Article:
George Will, in his continuing efforts to protect the Washington establishment from the prospects of a McCain/Palin assault on Beltway politics, used his editorial space five days prior to a national election to launch another assault on the Republican ticket. In the column, which can be found here, Mr. Will asks,
“Did McCain, who seems to think that Palin’s never having attended a ‘Georgetown cocktail party’ is sufficient qualification for the vice presidency, lift an eyebrow when she said that vice presidents ‘are in charge of the United States Senate’?
She may have been tailoring her narrative to her audience of third-graders, who do not know that vice presidents have no constitutional function in the Senate other than to cast tie-breaking votes.”
On one count, as Will likely is aware, McCain did not point out Gov. Palin’s lack of familiarity with the Washington social scene as a qualification for the presidency; he did say that it was the reason that unnamed establishment “conservative” media types have rejected her, as they once rejected another citizen politician and governor from another western state.
But, more tellingly for an intellectual elite like Will, his criticism of Gov. Palin’s third-grade knowledge of the Constitution seems to ignore the actual language of the document itself. There we find, in Section 3 of Article 1, third paragraph, that “The Vice-President of the United States shall be President of the Senate . . . .”
Will, who often writes of political history, should also be aware that the early vice presidents, those who perhaps bothered to read the document that created their positions, indeed were “in charge of the United States Senate.” John Adams, the first to hold the office, famously complained that running the Senate was the only thing the Vice President was allowed to do. Thomas Jefferson, our second Vice President, stunned by the lack of formal rules in Senate procedure, drafted the Manual of Parliamentary Practice, which is still used today, as part of his Senatorial leadership.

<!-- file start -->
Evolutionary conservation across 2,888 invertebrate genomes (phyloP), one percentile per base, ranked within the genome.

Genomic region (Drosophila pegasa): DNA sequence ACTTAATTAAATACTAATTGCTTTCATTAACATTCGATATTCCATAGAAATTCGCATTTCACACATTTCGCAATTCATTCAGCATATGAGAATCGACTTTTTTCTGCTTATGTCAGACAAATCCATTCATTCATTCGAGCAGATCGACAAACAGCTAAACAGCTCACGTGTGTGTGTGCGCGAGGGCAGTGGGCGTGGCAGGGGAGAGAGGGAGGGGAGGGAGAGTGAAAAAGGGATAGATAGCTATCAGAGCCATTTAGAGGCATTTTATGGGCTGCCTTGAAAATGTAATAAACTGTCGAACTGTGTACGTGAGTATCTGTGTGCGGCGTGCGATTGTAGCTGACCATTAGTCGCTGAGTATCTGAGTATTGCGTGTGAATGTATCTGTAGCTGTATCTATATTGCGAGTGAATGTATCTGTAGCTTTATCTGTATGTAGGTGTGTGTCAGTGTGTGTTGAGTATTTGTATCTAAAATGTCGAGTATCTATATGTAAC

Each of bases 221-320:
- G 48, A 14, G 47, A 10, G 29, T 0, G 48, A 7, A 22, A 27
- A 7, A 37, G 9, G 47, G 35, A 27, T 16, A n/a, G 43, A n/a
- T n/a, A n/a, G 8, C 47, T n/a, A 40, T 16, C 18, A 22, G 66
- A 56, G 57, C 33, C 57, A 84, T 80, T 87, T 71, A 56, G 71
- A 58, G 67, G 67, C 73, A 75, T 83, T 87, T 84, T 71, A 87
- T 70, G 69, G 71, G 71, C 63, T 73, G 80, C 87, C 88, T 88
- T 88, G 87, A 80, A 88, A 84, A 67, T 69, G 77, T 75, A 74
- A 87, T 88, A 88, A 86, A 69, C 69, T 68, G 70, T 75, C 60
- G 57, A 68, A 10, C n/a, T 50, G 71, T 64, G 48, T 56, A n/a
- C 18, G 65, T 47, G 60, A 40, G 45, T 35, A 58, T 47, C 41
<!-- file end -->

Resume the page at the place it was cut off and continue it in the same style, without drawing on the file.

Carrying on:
Facts indeed can be stubborn things.
Will characteristically uses the remainder of his space to continue his criticisms, which go back to the inception of McCain-Feingold, of the public finance system. In so doing, he speaks of a “First Amendment right to political expression.”
Again, checking the document itself, there’s no reference to any right of “political expression” (or privacy, or health care…). He likely refers to the right of free speech, which has been interpreted correctly to protect the right to political speech, “Fairness Doctrine” notwithstanding. But it takes a more expansive reading to equate political contributions, which are more commerce than speech, with political expression. Perhaps if we put our political contributions on those over-sized checks that lottery winners receive and trot them through town for all to see on our way to the local campaign office, then we’re coupling political expression with political contribution. Otherwise, it’s exactly the sort of constitutional creativity for which we criticize activist liberal judges.
Are political offices like widgets, to be bought and sold in open commerce? Whatever one’s answer, that is the question at the heart of the campaign finance debate, not, as Will continues to suggest, the First Amendment.